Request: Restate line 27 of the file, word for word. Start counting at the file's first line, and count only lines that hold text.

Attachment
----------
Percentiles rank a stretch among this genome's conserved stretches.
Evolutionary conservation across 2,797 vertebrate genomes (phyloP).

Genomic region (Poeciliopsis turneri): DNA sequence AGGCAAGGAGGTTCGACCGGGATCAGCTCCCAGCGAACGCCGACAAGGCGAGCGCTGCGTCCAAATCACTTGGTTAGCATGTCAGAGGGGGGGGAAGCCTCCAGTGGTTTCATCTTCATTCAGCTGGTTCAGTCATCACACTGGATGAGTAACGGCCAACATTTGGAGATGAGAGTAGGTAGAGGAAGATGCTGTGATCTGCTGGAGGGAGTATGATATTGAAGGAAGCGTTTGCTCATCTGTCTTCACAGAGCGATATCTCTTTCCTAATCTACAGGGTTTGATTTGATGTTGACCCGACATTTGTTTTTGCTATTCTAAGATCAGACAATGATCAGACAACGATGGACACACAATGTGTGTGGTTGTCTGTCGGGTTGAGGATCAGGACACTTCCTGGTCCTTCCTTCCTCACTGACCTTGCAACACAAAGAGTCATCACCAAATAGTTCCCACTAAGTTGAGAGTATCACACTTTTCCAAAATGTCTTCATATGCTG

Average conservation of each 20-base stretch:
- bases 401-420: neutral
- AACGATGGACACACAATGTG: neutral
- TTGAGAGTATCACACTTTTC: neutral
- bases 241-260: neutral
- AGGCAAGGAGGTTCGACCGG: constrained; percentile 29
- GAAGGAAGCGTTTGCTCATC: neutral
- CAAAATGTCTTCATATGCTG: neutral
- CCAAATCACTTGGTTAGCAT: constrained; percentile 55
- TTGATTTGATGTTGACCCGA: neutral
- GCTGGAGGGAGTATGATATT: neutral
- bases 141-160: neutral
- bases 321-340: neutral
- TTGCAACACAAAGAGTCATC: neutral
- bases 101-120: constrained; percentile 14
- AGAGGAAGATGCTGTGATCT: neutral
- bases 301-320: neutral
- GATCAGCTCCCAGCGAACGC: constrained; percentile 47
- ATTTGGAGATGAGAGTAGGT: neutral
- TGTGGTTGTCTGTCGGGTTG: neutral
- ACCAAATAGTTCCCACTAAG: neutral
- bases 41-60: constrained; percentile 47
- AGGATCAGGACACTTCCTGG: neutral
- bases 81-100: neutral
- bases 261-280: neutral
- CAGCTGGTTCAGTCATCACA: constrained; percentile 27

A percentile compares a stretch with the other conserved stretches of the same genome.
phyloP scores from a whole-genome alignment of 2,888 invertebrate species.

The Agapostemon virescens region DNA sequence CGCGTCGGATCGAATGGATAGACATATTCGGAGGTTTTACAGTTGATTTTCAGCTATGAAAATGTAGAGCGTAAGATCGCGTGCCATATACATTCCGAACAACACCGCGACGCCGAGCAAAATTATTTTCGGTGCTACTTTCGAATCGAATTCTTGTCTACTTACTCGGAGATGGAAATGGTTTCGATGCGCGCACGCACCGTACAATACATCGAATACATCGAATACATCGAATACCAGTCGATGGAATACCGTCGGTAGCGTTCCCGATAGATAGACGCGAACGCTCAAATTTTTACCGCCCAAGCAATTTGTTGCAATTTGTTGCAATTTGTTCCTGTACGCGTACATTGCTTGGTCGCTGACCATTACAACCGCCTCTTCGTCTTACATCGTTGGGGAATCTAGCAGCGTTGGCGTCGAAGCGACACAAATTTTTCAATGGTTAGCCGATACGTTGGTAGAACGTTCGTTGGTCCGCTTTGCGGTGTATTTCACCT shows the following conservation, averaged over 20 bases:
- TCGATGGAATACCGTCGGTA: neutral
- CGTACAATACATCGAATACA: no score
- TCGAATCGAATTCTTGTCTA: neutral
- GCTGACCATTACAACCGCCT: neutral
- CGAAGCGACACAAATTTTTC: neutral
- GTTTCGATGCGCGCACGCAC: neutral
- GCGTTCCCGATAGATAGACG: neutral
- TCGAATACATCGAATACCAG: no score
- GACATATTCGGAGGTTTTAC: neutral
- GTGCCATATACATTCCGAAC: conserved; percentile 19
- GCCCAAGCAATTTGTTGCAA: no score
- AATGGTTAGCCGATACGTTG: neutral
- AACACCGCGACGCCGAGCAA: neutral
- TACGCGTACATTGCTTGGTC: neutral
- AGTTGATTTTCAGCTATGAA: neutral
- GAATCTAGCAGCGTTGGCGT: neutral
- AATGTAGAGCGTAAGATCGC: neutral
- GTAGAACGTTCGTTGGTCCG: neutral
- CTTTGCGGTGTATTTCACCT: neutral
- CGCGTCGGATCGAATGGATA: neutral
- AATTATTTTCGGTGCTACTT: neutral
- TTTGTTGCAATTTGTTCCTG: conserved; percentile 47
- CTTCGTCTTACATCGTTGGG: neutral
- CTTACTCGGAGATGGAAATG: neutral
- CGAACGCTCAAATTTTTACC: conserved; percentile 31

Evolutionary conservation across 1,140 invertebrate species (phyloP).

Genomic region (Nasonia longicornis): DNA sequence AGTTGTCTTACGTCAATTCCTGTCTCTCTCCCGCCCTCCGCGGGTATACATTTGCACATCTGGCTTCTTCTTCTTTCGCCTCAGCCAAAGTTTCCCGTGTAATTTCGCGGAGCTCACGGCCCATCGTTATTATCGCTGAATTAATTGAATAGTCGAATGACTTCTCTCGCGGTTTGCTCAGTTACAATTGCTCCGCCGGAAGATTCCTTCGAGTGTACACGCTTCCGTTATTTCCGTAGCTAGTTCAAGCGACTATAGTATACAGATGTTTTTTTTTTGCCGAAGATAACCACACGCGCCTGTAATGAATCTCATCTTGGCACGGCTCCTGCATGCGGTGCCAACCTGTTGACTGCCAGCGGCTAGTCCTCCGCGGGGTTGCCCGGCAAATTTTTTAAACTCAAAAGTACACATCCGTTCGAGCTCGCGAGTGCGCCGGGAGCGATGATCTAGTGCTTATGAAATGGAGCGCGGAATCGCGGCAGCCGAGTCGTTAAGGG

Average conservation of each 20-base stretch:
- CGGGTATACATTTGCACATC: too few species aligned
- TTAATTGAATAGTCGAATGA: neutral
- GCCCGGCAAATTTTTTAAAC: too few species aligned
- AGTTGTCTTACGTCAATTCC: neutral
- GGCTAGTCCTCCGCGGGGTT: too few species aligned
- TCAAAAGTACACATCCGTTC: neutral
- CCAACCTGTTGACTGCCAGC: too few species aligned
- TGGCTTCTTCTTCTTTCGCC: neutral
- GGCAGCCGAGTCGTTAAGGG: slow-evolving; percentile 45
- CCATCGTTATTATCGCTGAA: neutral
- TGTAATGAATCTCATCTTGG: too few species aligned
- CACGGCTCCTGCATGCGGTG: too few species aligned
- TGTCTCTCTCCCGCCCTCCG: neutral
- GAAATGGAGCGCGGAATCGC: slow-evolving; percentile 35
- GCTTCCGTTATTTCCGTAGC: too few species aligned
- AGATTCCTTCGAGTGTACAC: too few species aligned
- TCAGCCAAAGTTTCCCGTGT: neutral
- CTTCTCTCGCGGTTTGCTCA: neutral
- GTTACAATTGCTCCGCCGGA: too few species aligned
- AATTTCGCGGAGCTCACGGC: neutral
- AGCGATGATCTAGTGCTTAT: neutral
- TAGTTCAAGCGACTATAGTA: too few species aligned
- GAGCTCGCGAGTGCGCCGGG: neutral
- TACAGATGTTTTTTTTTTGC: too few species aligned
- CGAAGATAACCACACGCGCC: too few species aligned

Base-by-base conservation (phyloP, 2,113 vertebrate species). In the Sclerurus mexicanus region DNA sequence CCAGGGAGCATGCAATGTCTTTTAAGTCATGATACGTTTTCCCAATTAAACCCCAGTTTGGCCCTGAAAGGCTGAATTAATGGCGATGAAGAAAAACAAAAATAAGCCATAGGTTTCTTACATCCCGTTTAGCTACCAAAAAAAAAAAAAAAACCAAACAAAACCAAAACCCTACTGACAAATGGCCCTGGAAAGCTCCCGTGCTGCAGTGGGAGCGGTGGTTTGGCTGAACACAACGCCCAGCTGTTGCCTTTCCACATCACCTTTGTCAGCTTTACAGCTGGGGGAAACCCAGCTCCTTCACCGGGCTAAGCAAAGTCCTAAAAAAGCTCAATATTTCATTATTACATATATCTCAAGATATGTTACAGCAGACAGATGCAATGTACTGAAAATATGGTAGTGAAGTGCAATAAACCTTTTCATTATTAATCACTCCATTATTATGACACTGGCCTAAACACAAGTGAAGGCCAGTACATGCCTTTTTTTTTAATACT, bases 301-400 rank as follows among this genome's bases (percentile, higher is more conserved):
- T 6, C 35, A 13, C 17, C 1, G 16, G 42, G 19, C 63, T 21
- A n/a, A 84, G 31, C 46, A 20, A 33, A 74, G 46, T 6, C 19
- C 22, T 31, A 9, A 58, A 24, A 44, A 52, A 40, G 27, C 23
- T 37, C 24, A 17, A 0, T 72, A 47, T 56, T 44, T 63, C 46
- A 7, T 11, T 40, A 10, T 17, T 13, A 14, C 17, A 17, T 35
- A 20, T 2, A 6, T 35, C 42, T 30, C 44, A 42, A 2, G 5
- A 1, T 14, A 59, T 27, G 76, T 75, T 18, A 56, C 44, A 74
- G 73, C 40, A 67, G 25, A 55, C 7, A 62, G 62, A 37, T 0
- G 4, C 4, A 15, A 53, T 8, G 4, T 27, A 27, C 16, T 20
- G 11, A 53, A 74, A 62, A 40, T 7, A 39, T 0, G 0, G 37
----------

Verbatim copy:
- bases 81-100: neutral